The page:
Creatives need funding to kickstart their projects. But some creatives prefer to focus on the arts rather than wear the marketing hat. How do you sell your work if you’re an introvert? Shades of Vengeance tells us where to find that courage and broadcast with our works without drawing too much attention to our personal lives.
To crowdfund successfully, comic authors need to build an audience and get the word out for support. There are many ways to do this. But if you’re not inclined to network or address a huge audience, preferring to focus on your art, how do you do this?
At MCM Comic Con in May 2019, Shades of Vengeance provided us with some tips at the “Publishing 101” Friday session.
According to co-founder Leo Cosh, authors can make successful engagement through meetups such as London Graphic Novels Network and organise events at local bookshops. “Local bookshops love footfall, so it’s a great idea,” says Cosh.
Ed Jowett, the other half of the duo – and an introvert – however prefers a different approach that involves less people-facing effort for shy authors. According to him, it’s paramount that the audience fall in love with the work rather than the authors themselves.
Jowett recommended comic authors to podcast their own channels or better yet, write blogs about their creative experience. He said: “Blogging is the best way to highlight your work without stepping into the light yourself.”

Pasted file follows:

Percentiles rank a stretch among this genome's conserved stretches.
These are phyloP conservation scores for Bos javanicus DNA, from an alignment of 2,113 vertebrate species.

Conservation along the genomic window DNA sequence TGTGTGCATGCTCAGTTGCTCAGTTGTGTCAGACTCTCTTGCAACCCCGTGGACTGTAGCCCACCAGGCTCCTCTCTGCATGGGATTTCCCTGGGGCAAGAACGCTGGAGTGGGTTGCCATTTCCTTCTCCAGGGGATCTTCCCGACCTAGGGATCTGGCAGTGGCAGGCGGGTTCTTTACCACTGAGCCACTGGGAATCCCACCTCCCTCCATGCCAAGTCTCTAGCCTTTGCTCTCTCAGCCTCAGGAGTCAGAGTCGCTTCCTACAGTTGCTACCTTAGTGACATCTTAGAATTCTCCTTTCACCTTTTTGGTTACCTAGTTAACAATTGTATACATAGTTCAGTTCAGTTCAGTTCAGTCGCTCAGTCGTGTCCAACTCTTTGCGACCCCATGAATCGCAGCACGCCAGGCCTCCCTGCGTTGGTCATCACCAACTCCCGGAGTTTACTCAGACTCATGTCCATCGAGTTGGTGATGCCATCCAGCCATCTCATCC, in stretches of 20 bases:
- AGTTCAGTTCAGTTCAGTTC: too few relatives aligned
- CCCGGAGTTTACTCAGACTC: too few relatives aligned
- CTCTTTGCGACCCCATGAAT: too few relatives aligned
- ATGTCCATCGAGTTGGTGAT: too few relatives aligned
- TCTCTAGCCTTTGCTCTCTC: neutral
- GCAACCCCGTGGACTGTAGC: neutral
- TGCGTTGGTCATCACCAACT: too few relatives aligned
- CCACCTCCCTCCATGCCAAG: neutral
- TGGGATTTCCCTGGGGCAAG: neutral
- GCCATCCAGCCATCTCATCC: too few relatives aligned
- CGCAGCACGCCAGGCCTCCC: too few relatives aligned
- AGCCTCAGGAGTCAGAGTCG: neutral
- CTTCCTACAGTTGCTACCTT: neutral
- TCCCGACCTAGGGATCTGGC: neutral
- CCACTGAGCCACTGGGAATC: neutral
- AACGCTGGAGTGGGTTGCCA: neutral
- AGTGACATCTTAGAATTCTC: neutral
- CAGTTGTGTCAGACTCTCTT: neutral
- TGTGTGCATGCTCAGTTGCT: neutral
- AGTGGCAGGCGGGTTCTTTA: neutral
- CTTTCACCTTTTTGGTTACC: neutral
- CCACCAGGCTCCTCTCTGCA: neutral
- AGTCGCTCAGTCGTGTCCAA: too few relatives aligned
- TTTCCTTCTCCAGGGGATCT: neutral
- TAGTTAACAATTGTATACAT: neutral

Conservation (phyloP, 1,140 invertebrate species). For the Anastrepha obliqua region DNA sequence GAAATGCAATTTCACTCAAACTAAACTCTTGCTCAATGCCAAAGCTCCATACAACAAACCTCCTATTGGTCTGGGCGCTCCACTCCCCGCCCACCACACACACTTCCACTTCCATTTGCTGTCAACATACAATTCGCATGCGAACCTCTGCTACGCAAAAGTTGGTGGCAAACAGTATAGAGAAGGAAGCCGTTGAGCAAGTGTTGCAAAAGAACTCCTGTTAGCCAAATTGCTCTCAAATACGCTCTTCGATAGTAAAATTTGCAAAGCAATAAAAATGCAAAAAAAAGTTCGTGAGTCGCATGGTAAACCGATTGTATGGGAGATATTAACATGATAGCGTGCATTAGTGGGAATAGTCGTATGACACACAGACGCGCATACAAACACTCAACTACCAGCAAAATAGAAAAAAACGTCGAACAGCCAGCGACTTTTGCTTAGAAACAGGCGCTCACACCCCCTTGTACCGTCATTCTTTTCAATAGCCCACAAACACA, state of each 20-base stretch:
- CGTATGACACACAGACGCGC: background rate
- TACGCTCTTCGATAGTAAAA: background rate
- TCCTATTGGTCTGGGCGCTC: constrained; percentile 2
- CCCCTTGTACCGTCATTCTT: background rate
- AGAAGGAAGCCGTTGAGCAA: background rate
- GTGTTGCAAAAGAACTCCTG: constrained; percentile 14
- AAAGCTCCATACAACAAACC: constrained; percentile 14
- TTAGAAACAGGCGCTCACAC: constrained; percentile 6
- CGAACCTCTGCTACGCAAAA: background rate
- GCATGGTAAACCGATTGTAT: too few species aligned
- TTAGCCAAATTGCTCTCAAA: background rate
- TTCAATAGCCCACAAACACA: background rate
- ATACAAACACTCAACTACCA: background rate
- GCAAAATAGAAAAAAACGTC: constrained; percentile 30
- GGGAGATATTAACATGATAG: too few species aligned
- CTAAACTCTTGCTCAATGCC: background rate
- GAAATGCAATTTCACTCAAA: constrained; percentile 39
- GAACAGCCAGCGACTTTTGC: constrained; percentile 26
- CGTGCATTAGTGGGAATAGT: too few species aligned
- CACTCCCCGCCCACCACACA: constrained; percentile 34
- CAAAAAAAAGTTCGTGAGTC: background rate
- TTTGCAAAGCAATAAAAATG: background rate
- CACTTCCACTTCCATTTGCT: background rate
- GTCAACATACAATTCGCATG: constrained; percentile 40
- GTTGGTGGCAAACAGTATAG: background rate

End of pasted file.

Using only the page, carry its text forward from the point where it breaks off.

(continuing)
Kickstarter is one the best crowdfunding platforms to fund self-publish work. Jowett strongly recommended for self-publish authors to “scroll to the bottom of Kickstarter and check the least successful projects” to set your fundraising expectation realistically.
In order to crowdfund successfully, comic authors need to build an audience and get the word out for support. According to Cosh, authors can make successful engagement through meetups such as London Graphic Novels Network and organise events at local bookshops. “Local bookshops love footfall, so it’s a great idea,” says Cosh.
Jowett and Cosh advised authors to get a professional proof-reader and an editor – someone with an objective view on the work to give a constructive feedback prior to publishing. “The work needs to be seen by someone else because you can’t see what someone else can’t. You’re too close.”
About Shades Of Vengeance
- Website: www.shadesofvengeance.com
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